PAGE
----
Justina Hernandez-Antonio, Eutiquio Martinez-Garcia, and their children Ernesto Martinez-Hernandez and Maritza, watch TV at their new home in Monroe. (Kevin Clark / The Herald)

Justina Hernandez-Antonio, Eutiquio Martinez-Garcia, and their children Ernesto Martinez-Hernandez and Maritza, watch TV at their new home in Monroe. (Kevin Clark / The Herald)

Family puts in hours of sweat equity to own home in Monroe

Related: How the Housing Hope program works

MONROE — Maritza Martinez-Hernandez served imaginary tea in periwinkle cups.

The 2-year-old peered inside the kettle. Nothing.

She grabbed a juice box and poured it in. Her hands tried to control the unwieldy plastic straw, but juice pooled on the coffee table. Maritza stared up at her dad as if waiting for an explanation. She then plopped down on the floor in her pink floral dress, lifted the teapot and drank straight from the spout.

Her father burst out laughing.

The family is new to their Monroe neighborhood.

Eutiquio Martinez-Garcia, 46, his wife, Justina Hernandez-Antonio, 37, and their six children moved into a home along West Main Street a few days before Christmas. A holiday wreath hung outside as they unlocked their front door for the first time.

Before move-in day, the family of eight shared a fifth-wheel trailer at the Thunderbird RV and Camping Resort along Ben Howard Road. Samuel, 17, Miguel, 19, and Ernesto, 22, slept in a 10-foot-long truck camper nearby. Maritza, Sabina, 15, and Reina, 20, stayed in the larger trailer with their parents.

In the warmer months, the kids set up tents in a patch of grass and slept outside. There was more space and a tree for shade.

Eutiquio, or TQ as he’s known to friends, and Justina bought their house through Team HomeBuilding, a program run by Housing Hope in Everett. Instead of making a down payment, the family spent 30 hours a week building houses. In order to be eligible for the program, homeowners must be U.S. citizens or permanent residents.

The construction took a year and a half.

“Finally, your dream came true,” he said.

Oaxaca, Mexico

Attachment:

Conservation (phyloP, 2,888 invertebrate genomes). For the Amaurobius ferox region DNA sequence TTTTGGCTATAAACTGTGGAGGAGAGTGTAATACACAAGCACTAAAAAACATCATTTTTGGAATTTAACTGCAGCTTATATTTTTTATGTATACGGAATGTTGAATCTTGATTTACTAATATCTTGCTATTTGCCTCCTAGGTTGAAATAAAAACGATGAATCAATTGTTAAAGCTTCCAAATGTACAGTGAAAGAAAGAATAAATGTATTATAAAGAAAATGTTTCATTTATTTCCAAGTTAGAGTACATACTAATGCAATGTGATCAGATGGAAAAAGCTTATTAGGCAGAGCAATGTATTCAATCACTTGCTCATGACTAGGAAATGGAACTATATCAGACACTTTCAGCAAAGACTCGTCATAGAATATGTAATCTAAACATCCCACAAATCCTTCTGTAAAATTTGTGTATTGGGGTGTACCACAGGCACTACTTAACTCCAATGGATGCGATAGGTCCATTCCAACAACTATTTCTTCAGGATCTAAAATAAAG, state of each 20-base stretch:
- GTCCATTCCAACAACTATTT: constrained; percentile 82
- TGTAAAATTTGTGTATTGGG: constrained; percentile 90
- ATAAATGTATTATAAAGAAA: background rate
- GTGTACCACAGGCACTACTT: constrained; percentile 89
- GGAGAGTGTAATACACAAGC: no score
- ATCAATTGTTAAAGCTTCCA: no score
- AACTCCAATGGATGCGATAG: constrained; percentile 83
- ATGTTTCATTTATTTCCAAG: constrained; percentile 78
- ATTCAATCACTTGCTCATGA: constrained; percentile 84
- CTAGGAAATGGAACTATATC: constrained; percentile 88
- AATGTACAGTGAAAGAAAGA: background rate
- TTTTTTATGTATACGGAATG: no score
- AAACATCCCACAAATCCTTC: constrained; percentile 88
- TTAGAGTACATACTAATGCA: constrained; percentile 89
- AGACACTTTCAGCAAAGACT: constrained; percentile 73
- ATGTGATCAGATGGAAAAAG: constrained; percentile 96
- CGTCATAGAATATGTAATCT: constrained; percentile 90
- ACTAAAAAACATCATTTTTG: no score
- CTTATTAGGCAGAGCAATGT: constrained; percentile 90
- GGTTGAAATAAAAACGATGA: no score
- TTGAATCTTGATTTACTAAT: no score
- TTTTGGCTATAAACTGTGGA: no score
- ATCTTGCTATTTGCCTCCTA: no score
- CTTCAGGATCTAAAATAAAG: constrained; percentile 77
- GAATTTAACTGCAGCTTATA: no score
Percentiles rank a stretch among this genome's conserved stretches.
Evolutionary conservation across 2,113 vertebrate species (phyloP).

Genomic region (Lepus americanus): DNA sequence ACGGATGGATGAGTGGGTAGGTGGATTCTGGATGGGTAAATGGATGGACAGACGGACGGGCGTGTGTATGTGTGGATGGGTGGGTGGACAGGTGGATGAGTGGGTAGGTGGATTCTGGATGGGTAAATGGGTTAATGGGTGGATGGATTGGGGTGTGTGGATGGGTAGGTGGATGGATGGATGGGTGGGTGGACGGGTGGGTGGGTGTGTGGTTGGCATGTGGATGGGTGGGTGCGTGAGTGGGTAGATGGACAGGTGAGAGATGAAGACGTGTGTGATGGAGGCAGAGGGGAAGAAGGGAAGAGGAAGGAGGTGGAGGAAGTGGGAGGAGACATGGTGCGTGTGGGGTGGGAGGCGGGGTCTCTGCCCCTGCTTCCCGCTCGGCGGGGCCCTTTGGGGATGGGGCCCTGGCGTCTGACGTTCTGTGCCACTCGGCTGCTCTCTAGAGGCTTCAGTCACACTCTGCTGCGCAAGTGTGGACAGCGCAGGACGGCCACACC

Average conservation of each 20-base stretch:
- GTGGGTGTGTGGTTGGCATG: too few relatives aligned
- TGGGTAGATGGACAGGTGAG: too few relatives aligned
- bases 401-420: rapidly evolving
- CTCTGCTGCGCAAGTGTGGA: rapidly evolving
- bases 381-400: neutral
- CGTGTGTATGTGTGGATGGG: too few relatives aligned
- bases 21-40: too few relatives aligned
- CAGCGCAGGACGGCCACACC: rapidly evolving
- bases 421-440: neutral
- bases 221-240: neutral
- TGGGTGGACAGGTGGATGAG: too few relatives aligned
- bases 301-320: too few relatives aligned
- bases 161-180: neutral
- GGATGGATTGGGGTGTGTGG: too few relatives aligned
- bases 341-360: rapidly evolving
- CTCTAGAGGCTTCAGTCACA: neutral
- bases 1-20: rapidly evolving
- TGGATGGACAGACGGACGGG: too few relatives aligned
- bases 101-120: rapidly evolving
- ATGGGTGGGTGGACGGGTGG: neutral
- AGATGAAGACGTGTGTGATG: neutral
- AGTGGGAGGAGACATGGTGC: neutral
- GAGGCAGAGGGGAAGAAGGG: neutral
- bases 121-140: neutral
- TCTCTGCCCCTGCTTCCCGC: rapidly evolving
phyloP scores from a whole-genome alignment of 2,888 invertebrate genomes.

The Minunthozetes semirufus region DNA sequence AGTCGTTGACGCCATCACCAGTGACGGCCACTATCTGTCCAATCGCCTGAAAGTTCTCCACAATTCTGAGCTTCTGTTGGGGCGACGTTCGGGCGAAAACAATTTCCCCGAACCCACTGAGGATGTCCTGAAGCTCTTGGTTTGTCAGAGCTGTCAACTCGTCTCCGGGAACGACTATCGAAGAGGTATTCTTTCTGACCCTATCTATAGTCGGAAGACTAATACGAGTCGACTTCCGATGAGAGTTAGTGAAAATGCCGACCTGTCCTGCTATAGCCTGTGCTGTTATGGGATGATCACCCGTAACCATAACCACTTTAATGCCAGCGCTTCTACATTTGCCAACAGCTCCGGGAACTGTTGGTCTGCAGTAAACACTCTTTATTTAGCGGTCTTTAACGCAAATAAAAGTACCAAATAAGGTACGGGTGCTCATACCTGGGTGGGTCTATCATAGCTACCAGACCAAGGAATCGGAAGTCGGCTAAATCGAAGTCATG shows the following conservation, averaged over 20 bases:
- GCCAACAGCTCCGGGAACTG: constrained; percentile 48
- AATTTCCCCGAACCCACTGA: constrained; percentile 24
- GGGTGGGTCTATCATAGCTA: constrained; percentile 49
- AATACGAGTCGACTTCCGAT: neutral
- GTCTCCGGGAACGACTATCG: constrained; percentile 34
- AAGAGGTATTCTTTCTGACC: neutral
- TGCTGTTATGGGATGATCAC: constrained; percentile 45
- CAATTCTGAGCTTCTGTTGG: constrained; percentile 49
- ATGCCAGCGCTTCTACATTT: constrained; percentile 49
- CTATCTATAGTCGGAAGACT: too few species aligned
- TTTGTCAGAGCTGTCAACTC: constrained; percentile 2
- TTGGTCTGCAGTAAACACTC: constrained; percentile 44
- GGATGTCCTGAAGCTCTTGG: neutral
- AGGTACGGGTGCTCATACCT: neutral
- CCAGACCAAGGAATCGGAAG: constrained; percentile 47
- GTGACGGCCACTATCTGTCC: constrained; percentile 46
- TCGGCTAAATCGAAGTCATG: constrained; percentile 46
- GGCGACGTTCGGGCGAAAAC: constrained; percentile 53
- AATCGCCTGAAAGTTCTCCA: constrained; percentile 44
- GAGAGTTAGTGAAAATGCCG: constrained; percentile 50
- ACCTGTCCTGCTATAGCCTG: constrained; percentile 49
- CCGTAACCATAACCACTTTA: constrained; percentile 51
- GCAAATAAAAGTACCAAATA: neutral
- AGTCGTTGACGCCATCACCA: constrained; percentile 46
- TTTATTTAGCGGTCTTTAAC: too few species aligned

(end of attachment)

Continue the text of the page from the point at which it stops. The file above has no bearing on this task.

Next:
Stories about life in Oaxaca, Mexico, are shared around a dining room table in Monroe.

TQ and Justina grew up on the same street in Asunción Ocotlán, Oaxaca. The distance between their small adobe homes was a three-minute walk.

It’s a small village with an economy fueled by agriculture. Traffic isn’t a problem there. Kids ride their bikes safely alongside the road. In what locals call “the center” sits a little Catholic church. That’s where the couple exchanged vows.

The wedding was a three-day affair.

It’s tradition for the bride, groom and their families to spend the first day prepping for the ceremony. They bring food and drinks to the bride’s house. Hot chocolate and round bread — a sweet bread about two feet wide — is a customary treat served each morning.

The wedding is the day after. On the third day, guests bring gifts to help the couple start a life together. Oftentimes, that includes animals.

Every aspect of weddings in Oaxaca is a celebration in itself. The newlyweds traditionally walk the animals to their new home. When the couple reaches an intersection, they break out in dance.

TQ and Justina moved to his parents’ one-acre farm where he was raised. They grew corn and took care of oxen, donkeys, chickens and sheep. One day, the farm will be passed down to TQ. He plans to keep it, just in case.

He worries about what U.S. President Donald Trump’s ideas could mean for him and his family. TQ and his kids are citizens. Justina has a green card.

“If worst comes to worst, we’ll go back,” he said.

When TQ and Justina started dating, he had been traveling back and forth to California. He was 17 and looking for better job opportunities and new life experiences. Once the couple got married, he sent the money he earned back to his family. He picked strawberries, onions and tomatoes during harvest. In the off-seasons, he drove tractors and pruned orchards.

He would travel home two or three times a year to see Justina and his kids.

An offer from an old friend brought him to Washington. He took a job on the maintenance team at the Thunderbird RV and Camping Resort. He would be responsible for the upkeep of 100 camp sites, pools, a mini golf course and more.

He drove north.

Monroe, Washington

It took 20 hours.

TQ remembers the rain in Oregon. He drove straight through, only stopping for gas and food. When he arrived at the camp site, he clocked in for his first day of work.

He bought a 38-foot trailer and parked it on-site. This was his home for the next 16 years. He works five days a week and stays on for two night shifts as the on-call ranger. The extra hours cover the rent for his trailer. Justina works for a Duvall-based company packaging herbs.

TQ has since been promoted to maintenance supervisor. He also has become a U.S. citizen. A couple of his friends came to his swearing-in ceremony. He was proud, he said. The first time he voted in 2008, he hand-delivered his ballot.